In every war soldiers have always written home to their families, wives and girlfriends. It’s something we naturally assume that happens in wartime. In 1914, when the "Defense of the Realm Act" passed, soldiers began to have their mail censored. All correspondence had to be read by junior officers before it was delivered. As a direct result, most of the "News from the front" went unheard. The reality of warfare was silenced from the masses. The two feet of mud that lay in the trench, littered with rats and bodies. The dysentery, body lice and trench foot were not spoken of. Some letters were actually sent home uncensored, because junior officers were so shaken by what they had read.
I have researched these letters and have found some to be very profound. They give a shocking glimpse into the world of trench warfare.
These following are excerpts from letters I have encountered in my research.
1) Private H. F. Leppard of East Grinstead wrote a letter to his mother on 19th December, 1914. The letter was not censored.
"The soldiers at the front need more rest. While in the trenches the water is over our knees most of the time. The war is going to last some time yet, and might be another twelve months before it is over. The war has only just begun and it’s going to be a war of exhaustion. After the regular armies have done their work it means that all the young lads at home being trained and disciplined and will take our place in the field. The sooner people understand this, the better it will be for the nation."
(2) Private Stanley Terry of 15 North End, East Grinstead, wrote a letter to his family in November, 1915. The letter was not censored.
"We have just come out of the trenches after being in for six days and up to our waists in water. While we were in the trenches one of the Germans came over to our trench for a cigarette and then back again, and he was not fired at. We and the Germans started walking about in the open between the two trenches, repairing them, and there was no firing at all. I think they are all getting fed up with it."
(3) Letter from Roland Leighton to Vere Brittain.
"Among this chaos of twisted iron and splintered timber and shapeless earth are the fleshless, blackened bones of simple men who poured out their red, sweet wine of youth unknowing, for nothing more tangible than Honour or their Country’s Glory or another’s Lust of Power. Let him who thinks that war is a glorious golden thing, who loves to roll forth stirring words of exhortation, invoking Honour and Praise and Valour and Love of Country; let him look at a little pile of sodden gray rags that covers half a skull, and a shin bone and what might have been his ribs; or at this skeleton lying on its side, resting half-crouching as it fell, supported on one arm, perfect but that it is headless, and with the tattered clothing still draped around it; and let him realize how grand and glorious a thing it is to have distilled all Youth and Joy and Life into a foetid heap of hideous putrescence."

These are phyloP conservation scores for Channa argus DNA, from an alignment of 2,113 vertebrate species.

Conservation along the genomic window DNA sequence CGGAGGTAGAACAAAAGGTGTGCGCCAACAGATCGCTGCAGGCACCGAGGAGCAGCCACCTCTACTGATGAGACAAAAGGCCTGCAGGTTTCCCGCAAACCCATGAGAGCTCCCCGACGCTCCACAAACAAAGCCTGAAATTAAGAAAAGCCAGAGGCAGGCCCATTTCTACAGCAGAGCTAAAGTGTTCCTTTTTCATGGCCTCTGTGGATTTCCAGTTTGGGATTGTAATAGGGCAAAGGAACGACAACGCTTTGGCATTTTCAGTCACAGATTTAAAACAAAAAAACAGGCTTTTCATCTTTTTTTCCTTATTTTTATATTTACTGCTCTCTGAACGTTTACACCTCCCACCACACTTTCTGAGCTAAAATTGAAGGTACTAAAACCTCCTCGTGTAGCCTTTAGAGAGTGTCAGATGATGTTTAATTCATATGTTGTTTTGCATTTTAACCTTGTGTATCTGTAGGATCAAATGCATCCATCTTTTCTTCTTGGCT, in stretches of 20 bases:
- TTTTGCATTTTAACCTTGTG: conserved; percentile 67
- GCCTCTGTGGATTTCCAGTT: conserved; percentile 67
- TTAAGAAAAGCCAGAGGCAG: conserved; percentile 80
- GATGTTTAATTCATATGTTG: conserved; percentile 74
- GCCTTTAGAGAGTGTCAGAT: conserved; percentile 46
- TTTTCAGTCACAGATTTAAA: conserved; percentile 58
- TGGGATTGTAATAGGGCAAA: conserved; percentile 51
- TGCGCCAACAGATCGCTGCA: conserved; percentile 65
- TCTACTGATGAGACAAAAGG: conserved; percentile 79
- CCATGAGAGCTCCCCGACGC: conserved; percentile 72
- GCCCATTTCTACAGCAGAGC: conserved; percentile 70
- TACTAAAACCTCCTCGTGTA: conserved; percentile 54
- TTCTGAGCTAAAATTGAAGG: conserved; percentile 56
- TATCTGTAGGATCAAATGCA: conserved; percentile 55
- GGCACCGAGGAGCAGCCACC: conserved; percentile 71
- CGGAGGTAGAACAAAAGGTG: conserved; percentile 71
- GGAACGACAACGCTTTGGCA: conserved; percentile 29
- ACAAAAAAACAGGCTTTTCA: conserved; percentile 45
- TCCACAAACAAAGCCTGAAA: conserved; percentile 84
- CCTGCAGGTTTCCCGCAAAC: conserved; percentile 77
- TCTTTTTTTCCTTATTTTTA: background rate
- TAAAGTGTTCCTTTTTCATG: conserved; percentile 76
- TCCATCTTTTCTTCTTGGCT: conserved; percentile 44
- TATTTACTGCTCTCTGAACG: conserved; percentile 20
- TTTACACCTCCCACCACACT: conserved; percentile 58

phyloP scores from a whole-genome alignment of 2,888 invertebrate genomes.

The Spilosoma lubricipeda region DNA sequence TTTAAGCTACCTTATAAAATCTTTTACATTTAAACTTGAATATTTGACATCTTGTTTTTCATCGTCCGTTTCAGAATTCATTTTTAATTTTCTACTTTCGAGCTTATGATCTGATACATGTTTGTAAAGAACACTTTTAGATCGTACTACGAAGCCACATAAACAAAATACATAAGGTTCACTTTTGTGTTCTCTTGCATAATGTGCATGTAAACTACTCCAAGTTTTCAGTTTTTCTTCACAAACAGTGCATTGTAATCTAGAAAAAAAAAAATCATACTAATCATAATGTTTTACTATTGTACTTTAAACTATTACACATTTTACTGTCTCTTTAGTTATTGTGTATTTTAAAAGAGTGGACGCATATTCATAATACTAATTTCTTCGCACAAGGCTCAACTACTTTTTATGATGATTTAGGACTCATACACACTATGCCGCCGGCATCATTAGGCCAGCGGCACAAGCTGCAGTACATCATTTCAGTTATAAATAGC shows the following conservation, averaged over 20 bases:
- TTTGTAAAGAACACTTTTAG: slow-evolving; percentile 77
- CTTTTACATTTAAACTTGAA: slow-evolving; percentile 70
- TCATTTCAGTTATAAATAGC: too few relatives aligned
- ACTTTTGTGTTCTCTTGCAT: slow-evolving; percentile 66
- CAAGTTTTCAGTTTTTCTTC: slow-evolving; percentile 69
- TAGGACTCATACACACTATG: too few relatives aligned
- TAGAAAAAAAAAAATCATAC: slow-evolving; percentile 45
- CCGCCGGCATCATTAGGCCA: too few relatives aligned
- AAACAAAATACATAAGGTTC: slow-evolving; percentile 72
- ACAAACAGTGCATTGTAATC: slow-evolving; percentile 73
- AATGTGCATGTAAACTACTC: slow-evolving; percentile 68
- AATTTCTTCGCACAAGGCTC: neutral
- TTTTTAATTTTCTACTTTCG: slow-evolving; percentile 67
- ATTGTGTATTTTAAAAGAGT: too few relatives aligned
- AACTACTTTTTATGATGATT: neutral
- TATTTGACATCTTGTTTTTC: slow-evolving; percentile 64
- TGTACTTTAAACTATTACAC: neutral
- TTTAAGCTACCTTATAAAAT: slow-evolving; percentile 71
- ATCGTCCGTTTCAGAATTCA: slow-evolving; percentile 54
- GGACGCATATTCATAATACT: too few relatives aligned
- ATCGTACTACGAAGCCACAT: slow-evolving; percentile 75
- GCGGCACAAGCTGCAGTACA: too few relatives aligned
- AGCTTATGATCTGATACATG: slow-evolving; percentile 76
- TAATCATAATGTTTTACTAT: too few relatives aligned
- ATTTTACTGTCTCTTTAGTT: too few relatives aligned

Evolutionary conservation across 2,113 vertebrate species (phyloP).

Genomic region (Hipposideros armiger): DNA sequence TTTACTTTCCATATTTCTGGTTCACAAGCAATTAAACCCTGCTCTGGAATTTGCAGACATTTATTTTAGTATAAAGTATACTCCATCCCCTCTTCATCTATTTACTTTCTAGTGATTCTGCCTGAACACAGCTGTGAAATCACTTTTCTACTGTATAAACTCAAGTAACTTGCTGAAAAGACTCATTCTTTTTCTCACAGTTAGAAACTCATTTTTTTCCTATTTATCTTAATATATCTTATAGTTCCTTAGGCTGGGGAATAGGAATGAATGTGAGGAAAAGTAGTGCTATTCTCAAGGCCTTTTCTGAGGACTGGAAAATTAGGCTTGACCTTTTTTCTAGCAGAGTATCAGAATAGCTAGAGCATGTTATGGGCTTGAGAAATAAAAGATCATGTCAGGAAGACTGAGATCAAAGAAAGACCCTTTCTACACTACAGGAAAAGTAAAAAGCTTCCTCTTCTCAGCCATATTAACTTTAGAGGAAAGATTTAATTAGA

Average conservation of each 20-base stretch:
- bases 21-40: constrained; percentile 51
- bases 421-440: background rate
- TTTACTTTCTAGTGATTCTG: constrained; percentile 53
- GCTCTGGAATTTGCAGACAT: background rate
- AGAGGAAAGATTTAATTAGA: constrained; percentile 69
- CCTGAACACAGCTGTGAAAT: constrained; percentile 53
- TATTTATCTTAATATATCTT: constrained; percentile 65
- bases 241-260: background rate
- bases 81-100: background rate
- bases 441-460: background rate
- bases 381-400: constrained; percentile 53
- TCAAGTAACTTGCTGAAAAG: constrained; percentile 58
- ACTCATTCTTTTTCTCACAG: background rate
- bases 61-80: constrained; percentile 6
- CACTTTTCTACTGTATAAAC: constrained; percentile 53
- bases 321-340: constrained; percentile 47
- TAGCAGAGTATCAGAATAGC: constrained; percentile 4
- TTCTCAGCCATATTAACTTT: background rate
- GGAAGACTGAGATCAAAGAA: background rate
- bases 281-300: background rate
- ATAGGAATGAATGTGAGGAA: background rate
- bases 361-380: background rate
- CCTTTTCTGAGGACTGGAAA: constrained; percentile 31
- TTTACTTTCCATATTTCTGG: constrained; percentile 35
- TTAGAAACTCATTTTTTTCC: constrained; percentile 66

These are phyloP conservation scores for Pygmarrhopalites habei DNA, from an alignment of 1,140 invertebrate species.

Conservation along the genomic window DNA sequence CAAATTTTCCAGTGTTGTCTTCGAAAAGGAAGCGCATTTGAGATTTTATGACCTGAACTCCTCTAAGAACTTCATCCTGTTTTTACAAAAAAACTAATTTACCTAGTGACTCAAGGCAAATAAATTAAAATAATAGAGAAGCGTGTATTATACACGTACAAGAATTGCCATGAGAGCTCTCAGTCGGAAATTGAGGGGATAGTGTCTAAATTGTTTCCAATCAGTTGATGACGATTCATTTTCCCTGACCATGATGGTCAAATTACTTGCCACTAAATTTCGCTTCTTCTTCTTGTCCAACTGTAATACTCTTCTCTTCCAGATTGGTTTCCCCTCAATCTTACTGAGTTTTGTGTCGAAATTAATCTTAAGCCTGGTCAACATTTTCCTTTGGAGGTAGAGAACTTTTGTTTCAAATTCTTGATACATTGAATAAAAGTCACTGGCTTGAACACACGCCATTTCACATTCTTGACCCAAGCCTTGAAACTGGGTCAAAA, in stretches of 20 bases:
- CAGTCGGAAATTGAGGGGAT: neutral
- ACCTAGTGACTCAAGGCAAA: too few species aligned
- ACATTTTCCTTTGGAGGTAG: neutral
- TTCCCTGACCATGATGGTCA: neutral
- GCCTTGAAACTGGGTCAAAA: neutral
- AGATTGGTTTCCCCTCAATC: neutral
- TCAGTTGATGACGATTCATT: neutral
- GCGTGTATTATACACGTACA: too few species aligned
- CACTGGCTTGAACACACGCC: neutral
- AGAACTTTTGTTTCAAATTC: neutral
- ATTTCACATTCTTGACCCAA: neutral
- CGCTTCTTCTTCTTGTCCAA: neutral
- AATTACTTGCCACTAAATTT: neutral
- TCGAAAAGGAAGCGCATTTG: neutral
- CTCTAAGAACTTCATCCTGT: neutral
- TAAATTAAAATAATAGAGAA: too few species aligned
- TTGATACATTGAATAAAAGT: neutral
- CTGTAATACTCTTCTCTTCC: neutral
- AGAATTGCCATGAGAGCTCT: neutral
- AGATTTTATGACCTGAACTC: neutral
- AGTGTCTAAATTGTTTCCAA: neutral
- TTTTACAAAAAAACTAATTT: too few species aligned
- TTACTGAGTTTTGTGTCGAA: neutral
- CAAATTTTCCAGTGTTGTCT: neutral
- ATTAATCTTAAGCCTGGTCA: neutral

(4) Private James Mitchell of 7 Church Lane, East Grinstead, wrote a letter to his father on 17th October, 1914. The letter was censored.
"We started away just after dawn from our camp and I think it was about an hour later that we encountered the enemy. They were on the opposite side of the valley and as we came over the brow of the hill they opened on us with rifle fire and shrapnel from about 900 yards. We lost three officers and about 100 men killed and wounded in that half hour. I do not want any more days like that one.
As I sit here and try to place myself in their boots, I cringe to think that my words would never reach my family. I would like to think that the letters sent from our forces that are now engaged in a war would not be censored?
My deepest respect to all men who have fought in every war,
(This section of the letter was censored). Anyway we drove the Germans back and held them there for eight days. I cannot tell you all I should like to, as it would never reach you."